- 79% of companies intend to make moderate to extensive hybrid work changes, but only 40% have communicated their plans to workforce
- Lack of clarity has created disconnect with employees who want flexible working arrangements
- 90% of employees want flexibility, but 35% of employers want a full return to office post-pandemic
The vast majority of employers around the world have not yet communicated any plans for the post-COVID-19 pandemic workplace, fueling a potential disconnect with employees who are seeking permanent new ways of working, according to the EY Work Reimagined Employer Survey 2021.
The survey canvassed more than 1,000 business leaders across nine countries and 25 industry sectors, examining their views on the impact of the COVID-19 pandemic on the workplace, including their perspectives on the risks and opportunities of hybrid working. The findings were then compared with the results of the EY Work Reimagined Employee Survey 2021.
The findings show that 79% of employers are planning to make moderate to extensive changes, in order to allow more hybrid working, reflecting the views of 90% of employees, who say they want flexibility in when and where they work. However, only 40% have communicated these plans, creating a potential disconnect with employees on crucial issues such as flexibility, culture, and productivity.
The remaining employer respondents are either still planning or waiting to communicate any decisions about their new ways of working – which will in part reflect the very different stages of the COVID-19 pandemic around the world.
Despite the overwhelming recognition of the importance of flexible working; the survey reveals that 35% of employer respondents want all of their employees to return to the office full time post-pandemic. While some of these employers are in industries that require on-site presence, there are other organizations that can work virtually, but want it to happen in person.
Fifty-one percent of employer respondents say that they want to decrease business travel post-pandemic, but 66% of employee respondents say they want it to resume.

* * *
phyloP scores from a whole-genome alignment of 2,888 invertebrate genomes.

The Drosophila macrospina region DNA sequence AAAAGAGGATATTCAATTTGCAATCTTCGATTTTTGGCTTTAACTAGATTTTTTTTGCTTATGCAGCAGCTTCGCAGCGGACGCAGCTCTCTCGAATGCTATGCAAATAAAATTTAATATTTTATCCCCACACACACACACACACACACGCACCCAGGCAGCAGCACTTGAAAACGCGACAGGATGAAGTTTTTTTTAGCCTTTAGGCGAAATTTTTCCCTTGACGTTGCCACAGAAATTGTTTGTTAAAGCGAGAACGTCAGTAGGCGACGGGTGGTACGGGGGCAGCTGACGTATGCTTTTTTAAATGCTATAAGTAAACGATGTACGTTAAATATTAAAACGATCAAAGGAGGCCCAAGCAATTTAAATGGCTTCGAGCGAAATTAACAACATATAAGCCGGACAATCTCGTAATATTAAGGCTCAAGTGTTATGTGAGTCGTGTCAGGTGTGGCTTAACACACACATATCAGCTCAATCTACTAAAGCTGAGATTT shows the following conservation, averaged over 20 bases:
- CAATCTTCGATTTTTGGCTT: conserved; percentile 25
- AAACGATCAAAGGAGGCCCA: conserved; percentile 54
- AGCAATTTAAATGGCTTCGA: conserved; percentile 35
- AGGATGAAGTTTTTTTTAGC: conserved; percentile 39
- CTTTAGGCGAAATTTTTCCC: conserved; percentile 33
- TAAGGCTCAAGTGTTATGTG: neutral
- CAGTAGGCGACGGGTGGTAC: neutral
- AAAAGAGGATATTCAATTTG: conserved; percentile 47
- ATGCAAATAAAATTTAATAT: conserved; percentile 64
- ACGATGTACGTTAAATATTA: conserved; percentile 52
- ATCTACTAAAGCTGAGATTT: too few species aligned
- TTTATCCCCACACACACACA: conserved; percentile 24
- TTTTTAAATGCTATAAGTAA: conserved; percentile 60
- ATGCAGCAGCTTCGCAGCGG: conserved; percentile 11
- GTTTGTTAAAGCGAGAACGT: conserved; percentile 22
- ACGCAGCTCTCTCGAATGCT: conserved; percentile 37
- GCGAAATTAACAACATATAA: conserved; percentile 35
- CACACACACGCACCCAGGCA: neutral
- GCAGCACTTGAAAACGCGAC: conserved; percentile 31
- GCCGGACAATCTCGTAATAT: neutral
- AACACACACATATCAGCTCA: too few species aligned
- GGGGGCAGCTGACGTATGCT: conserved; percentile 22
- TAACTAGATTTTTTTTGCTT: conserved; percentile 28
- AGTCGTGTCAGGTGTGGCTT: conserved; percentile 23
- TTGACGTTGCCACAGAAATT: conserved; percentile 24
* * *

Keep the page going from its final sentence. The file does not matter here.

On key issues relating to culture and productivity there are also notable disconnects. Almost three quarters (72%) of employer respondents believe that workplace culture has improved since the onset of the COVID-19 pandemic, compared to 48% of employee respondents; and 82% of employer respondents believe productivity can now be measured from anywhere, compared to 67% of employee respondents.
Risks on the horizon
Employers who took part in the survey were also asked about risks beyond physical health, that they believe may come with the shift toward hybrid working. Almost half (45%) say one of the biggest risks will be their ability to establish fairness and equity among employees when some jobs require a fixed schedule or location, creating a ‘have and have not’ dynamic based on roles. Forty-three percent say a key concern is how to retain talent and offer flexibility; and 40% point to hybrid working as a risk to culture, creativity and collaboration.
Other risks identified include developing next generation talent (39%), establishing and measuring productivity (36%), upskilling/reskilling employees for new ways of working (30%), adopting new technologies to support hybrid working (28%), supporting employee well-being (28%)
In making these preparations, workplace safety is also a major consideration. The survey reveals that 43% will require staff to be fully vaccinated before returning to the office. A similar proportion (42%) plan to incentivize vaccination, for example, through paid time off for employees, subject to legislative requirements.
Commenting on the survey findings, Panayiotis Thrasyvoulou, Associate Partner and Head of People Advisory Services at EY Cyprus, says: “Employees have made it quite clear that they expect greater flexibility in the post pandemic working world. Employers need to adapt to this new reality and provide clarity with regard to their intentions for a seamless transition to a hybrid model that balances business and employee priorities. They must also come up with plans to deal with issues such as fair treatment of different groups of employees, development of future talent, training and reskilling and measuring productivity. What is at stake is nothing less than attracting and retaining the best talent.”